The New Era - All about Sweet Home since 1929

Shea Point debris ‘ugly reminder’


March 9, 2016


To all the hikers, birdwatchers, animal lovers, bicyclists and general everyday passersby.

I have been passing through Sweet Home and Foster since 1970. During that time, I have had an opportunity to visit the east Linn County hillside extensively. My wife and I moved here to Foster in June 2013.

At that time, the pathway from Shea Point to Edgewater Marina was a delightful and beautiful walk. One could see many different species of wildlife. Along with the ever-present wildlife, one could observe a very diversified array of beautiful vegetation, flowers, fruits, trees and pines.

To the dismay of many, in late 2014 and early 2015, volunteers, as I was told, came into the area and cut down many of the beautiful pine trees and bushes and also the beautiful pines of Shea Point. After the trees and bushes were cut down, flowers trampled and ruined.

Large, unsightly piles of debris were left littering the bank and hanging over Foster Lake. Some of it floated away in rising waters. The piles that did not wash away were left on the banks for all to see as they drive by on Highway 20. After a long time, someone finally came by and picked up some of the debris that was left.

I am in wonderment as to why all of the native vegetation was destroyed while at the same time leaving intact the invasive species, such as the ever-overpowering blackberries and ivy. This was all detrimental enough to watch happen – and then again in February, I have noticed more cutting of fir trees in the area. These trees pose no apparent danger to electrical wires or adjacent structures. The trees have been cut down, however the debris pile remains as an ugly reminder.

If the real estate market is truly interested in promoting our scenic Foster Lake, would it not have made better sense to clean out the unwanted vegetation rather than rape the land and make it barren for all eyes and for our native critters and their habitats?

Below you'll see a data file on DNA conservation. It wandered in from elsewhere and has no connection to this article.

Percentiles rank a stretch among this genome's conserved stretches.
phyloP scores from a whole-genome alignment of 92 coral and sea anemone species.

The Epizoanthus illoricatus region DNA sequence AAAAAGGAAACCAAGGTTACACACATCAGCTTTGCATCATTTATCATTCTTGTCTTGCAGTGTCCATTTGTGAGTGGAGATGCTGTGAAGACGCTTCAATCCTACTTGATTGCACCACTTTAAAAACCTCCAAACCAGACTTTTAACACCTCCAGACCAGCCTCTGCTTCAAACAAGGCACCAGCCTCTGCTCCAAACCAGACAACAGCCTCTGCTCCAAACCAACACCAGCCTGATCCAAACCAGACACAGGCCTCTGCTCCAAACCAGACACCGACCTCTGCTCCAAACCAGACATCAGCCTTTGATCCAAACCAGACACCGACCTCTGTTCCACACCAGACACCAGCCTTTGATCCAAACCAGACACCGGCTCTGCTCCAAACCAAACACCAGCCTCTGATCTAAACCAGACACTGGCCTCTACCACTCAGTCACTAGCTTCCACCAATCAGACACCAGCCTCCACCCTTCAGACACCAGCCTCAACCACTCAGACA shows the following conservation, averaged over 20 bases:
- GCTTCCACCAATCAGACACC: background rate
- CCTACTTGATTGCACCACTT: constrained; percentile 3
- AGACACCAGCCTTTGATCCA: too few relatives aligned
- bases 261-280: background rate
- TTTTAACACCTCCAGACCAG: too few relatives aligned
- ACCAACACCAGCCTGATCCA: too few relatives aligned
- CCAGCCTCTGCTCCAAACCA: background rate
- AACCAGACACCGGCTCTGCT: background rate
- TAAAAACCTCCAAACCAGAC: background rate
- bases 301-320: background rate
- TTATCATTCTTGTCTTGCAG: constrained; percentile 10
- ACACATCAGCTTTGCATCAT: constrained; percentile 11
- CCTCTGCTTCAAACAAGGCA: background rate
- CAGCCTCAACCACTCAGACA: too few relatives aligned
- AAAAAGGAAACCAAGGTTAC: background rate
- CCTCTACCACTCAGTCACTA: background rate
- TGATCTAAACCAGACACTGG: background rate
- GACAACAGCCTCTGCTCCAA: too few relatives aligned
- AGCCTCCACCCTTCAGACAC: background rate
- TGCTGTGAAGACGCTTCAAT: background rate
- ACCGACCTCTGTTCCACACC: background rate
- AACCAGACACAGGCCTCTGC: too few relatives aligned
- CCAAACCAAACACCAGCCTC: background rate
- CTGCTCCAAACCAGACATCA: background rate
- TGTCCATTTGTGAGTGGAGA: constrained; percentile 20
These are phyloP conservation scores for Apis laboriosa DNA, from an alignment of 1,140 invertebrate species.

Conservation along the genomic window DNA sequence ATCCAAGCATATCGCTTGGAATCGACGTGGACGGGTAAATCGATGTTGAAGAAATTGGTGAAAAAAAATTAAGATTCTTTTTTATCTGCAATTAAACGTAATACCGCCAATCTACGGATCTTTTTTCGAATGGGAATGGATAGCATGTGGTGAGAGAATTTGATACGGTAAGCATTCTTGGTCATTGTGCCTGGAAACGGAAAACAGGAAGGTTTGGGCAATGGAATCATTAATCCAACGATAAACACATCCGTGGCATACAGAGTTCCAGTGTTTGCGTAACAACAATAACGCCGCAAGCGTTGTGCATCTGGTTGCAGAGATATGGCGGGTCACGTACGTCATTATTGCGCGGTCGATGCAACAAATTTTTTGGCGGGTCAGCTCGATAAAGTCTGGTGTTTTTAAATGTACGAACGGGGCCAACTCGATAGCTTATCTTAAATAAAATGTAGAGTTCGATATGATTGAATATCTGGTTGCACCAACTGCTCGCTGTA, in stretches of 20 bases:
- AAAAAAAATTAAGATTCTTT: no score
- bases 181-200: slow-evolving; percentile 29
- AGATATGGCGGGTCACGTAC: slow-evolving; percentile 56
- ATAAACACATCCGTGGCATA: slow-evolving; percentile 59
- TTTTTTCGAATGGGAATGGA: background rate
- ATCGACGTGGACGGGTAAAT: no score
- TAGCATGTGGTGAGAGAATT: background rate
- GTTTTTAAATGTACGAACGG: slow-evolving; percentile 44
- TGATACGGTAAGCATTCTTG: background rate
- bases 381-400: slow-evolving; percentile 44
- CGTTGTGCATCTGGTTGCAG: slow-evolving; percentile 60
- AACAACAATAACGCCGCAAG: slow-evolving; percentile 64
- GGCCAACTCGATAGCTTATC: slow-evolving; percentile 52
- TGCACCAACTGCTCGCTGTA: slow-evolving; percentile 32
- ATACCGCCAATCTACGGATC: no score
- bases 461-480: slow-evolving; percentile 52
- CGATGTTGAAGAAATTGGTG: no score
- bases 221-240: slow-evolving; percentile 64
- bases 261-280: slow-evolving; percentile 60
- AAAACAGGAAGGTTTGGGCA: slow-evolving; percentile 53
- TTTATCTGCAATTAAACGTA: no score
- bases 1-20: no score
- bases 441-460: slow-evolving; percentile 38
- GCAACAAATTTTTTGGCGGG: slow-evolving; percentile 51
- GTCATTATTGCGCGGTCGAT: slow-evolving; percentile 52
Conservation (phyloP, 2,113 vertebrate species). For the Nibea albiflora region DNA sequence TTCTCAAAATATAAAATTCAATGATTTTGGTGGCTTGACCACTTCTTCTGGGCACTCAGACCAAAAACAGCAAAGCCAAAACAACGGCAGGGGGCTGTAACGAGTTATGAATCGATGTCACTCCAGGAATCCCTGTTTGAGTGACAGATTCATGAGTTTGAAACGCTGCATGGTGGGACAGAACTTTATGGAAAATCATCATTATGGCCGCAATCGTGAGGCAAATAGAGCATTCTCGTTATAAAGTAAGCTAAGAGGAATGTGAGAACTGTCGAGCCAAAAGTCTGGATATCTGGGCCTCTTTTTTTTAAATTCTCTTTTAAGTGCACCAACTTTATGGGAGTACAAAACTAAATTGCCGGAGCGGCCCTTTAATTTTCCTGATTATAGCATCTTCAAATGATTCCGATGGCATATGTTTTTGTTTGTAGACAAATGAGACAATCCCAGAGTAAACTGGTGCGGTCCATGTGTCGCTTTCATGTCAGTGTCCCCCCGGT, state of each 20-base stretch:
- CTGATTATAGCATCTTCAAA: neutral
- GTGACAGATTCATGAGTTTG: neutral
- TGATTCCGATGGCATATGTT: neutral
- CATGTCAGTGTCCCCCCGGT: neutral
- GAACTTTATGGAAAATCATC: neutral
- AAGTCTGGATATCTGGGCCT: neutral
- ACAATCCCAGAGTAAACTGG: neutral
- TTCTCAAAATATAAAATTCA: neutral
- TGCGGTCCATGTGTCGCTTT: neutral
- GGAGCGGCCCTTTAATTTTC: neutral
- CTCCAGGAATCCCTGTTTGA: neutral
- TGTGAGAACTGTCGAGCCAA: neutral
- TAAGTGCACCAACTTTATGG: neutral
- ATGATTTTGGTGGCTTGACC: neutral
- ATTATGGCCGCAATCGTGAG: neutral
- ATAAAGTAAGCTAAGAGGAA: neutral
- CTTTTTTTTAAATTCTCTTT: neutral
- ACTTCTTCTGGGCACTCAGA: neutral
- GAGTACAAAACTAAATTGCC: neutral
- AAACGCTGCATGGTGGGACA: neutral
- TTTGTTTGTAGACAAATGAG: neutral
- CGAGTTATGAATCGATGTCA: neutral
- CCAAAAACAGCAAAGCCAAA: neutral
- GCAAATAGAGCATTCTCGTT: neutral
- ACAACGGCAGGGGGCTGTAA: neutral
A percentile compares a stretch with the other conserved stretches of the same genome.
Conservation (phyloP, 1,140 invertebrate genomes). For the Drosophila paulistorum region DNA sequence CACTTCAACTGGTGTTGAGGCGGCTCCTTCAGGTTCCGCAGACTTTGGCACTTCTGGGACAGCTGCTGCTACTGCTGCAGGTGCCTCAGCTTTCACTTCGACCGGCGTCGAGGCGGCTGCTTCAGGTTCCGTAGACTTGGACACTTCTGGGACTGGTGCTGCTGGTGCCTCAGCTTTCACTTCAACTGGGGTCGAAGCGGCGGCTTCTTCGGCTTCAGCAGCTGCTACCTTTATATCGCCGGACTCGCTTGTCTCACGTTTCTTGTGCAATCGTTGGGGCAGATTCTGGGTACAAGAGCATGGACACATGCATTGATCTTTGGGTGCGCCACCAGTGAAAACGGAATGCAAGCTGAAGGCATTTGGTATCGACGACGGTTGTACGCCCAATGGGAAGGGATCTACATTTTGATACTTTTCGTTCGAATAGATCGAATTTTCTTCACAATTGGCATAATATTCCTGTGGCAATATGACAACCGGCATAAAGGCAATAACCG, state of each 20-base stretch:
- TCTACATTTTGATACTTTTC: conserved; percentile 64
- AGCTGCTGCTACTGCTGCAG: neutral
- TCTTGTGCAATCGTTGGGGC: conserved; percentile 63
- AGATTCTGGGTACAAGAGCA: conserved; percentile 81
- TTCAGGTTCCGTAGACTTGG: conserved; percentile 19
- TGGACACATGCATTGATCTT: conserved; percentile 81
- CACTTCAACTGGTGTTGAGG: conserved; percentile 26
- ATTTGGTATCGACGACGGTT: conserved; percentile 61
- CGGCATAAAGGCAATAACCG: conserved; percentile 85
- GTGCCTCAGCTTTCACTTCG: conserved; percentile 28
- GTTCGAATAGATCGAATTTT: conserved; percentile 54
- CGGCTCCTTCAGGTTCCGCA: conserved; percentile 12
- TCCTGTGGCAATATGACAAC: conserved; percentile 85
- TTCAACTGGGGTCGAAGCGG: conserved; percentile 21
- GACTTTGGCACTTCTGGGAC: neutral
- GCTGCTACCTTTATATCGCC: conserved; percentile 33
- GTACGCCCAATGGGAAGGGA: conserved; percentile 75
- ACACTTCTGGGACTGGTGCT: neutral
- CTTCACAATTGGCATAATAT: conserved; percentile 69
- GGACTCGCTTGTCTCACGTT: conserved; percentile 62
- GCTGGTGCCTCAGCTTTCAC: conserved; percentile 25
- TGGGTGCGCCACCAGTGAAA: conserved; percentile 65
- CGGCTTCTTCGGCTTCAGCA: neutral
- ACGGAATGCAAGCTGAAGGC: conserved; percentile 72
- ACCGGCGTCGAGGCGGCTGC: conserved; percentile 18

Another site that would have made better use of all the energy and time spent would have been the mud-puddled eyesore at the east end of the condos at Edgewater.

Again, who cares about Shea Point? It seems that it has become nothing more than an old toilet area. Curbs, parking areas and grassy areas are filled with litter, dog feces and less-than-desirables looking for a place to camp or party.

Lots of people seem to hang out there to “smoke it up” or whatever they do with drugs. Within the last few years, it has become a place to avoid rather than a nice place to go, walk your dog or spend a few minutes in a scenic area. So sad.

I want to make others aware that even though we in Foster are incorporated into Sweet Home, nothing seems to get done as far as cleaning up the highways and roadsides, which are always littered with trash. It seems the City of Sweet Home maintains the roadways and accumulated trash only to the end of town, and then it becomes a trashy, unkempt area.

Foster Lake Resort has paid for trash to be picked up along the roadways at its own expense several times. Should it be the responsibility of a business owner to do this?

In summary, an unpleasant and barren pathway to walk among the invasive blackberry and ivy is not what I see as a “welcome sign” to prospective home buyers in our area.

Bill Coverdell

Sweet Home


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